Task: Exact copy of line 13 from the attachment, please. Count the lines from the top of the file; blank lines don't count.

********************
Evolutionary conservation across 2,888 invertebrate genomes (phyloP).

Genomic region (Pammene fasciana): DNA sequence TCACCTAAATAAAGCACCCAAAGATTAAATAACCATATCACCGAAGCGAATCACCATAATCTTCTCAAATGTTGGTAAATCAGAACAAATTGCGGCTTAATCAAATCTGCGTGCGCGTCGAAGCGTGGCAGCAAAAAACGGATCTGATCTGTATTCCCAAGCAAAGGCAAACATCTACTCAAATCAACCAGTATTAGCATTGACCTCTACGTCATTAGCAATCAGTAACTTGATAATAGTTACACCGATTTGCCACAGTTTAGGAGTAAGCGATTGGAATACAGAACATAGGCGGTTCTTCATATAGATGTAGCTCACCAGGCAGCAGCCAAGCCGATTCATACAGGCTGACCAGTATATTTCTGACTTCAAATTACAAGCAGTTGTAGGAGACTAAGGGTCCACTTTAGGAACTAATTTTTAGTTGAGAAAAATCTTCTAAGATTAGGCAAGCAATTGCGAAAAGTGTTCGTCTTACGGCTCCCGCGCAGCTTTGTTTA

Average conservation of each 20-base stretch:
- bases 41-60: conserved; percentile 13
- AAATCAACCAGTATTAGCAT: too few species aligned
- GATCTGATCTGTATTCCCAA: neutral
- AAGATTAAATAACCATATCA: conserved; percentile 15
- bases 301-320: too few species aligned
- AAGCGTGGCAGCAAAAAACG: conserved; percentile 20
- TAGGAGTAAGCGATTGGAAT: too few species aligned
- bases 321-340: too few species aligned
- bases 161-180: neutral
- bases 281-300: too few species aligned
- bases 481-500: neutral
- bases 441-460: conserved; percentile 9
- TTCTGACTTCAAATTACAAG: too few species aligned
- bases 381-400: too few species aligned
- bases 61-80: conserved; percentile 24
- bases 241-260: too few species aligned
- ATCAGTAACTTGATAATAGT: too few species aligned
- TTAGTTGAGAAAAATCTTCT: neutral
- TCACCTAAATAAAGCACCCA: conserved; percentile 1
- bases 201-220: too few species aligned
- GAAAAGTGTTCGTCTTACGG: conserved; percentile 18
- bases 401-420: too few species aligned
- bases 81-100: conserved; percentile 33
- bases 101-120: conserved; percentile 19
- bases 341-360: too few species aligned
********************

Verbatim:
- bases 281-300: too few species aligned